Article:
Iraqi-Canadians fear for loved ones back home following attacks

Much of the Iraqi-Canadian community in Winnipeg is watching the news of Islamist militants over-running major Iraqi cities makes headlines.
The insurgency in Iraq is causing anxiety for Canadians with family ties to that country 2:17

Much of the Iraqi-Canadian community in Winnipeg is watching the news of Islamist militants over-running major Iraqi cities.

Hussain Mohamed hails from Babylon, Iraq, where his mother and all nine of his siblings still reside.

Through Facebook he usually keeps in touch with them daily, but for the past three days he has been unable to get a hold of them and fears for their well-being, praying for their safety.

Mohamed was jailed for 12 years during Saddam Hussein’s violent crackdown on Shia Muslims.

"I [was] crying that time, believe me. I [said] Allah give me that place. I pray,” he said.

Mohamed was freed and made it to Canada in the 1990s. He was away from his family but found solidarity with much of the Iraqi-Canadian community.

Mohammad Almaleki is part of that community. The business student at the University of Manitoba said he also can't reach his family in Baghdad.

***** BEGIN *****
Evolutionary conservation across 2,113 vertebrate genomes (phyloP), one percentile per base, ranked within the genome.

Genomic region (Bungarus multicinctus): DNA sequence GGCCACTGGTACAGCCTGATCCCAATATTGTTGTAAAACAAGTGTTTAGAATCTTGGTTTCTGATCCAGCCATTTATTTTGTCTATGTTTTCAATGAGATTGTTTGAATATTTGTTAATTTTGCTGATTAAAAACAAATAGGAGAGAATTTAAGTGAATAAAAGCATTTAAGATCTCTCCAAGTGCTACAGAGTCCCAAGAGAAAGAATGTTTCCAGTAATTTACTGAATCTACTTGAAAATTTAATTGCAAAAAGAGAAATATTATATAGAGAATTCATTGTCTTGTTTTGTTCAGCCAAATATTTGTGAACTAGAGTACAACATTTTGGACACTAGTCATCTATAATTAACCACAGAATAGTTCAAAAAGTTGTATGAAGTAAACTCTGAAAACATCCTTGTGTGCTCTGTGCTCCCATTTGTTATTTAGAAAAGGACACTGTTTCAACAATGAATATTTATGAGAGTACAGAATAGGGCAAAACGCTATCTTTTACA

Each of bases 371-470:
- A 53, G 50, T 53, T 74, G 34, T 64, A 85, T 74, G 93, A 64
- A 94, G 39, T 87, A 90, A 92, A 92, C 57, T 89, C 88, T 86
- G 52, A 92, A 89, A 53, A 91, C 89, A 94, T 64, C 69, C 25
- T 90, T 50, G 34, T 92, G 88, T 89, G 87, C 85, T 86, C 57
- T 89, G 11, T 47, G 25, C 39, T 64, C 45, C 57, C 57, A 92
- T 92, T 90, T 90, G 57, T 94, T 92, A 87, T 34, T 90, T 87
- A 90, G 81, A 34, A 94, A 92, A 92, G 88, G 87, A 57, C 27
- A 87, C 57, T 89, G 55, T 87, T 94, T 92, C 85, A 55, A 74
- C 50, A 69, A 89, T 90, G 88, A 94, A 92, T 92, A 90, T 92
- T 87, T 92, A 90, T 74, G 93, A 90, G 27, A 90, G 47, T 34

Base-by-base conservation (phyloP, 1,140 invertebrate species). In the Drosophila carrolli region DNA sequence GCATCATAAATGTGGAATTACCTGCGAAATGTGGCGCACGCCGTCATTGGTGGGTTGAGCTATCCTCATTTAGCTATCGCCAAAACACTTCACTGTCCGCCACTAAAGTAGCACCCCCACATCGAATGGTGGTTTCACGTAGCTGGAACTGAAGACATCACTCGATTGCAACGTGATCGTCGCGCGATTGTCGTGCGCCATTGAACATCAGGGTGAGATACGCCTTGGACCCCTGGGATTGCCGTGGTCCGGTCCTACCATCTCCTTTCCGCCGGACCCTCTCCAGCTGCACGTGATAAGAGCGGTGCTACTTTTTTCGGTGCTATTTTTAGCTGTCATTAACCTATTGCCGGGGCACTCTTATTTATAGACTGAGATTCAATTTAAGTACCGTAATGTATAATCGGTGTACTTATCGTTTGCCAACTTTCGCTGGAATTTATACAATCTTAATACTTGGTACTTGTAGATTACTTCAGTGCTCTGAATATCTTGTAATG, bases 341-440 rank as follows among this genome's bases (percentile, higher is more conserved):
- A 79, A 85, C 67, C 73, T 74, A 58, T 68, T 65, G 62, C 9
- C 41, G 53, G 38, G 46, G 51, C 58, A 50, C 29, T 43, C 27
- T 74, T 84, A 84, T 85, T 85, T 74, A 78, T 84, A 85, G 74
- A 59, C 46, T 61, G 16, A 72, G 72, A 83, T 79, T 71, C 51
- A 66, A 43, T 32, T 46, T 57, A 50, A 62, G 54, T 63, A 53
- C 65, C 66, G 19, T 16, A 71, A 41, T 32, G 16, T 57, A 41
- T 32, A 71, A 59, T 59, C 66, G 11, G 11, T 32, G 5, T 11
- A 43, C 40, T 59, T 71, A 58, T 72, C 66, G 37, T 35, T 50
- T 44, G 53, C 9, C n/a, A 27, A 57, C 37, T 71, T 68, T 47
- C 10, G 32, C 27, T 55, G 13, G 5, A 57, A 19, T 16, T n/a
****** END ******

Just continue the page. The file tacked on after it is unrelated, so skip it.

"We don't know what’s going on right now, so we're kind of fearful, but hopeful at the same time,” Almaleki said.

Iraq has spiralled further into chaos as ISIS, a breakaway al-Qaeda group, has swept across the country, seizing cities including Tikrit and Mosul. 

Fear and guilt

UN Secretary-General Ban Ki-Moon condemned the attacks and said he is "gravely concerned" by the serious deterioration of the security situation in Iraq.

Almaleki rejects the idea that the conflict is just sectarian violence between Sunni and Shia Muslims, but calls the extreme actions of the militant group terrorism.

"I sincerely don't believe this is a Sunni vervus Shia situation. This is a terror organization versus the world situation,” he said.

Along with fear, he said he feels guilty when he talks to loved ones back home, who have been just trying to survive.

Almaleki said his grandfather has been diagnosed with cancer, but he and his family refuse to leave their home.

“There's a lot of guilt there because I'm so fortunate, I identify myself as Canadian, I'm so fortunate to live in a country where I know I have running water and heat and electricity and I can do an interview like this with you without fear for my life," he said.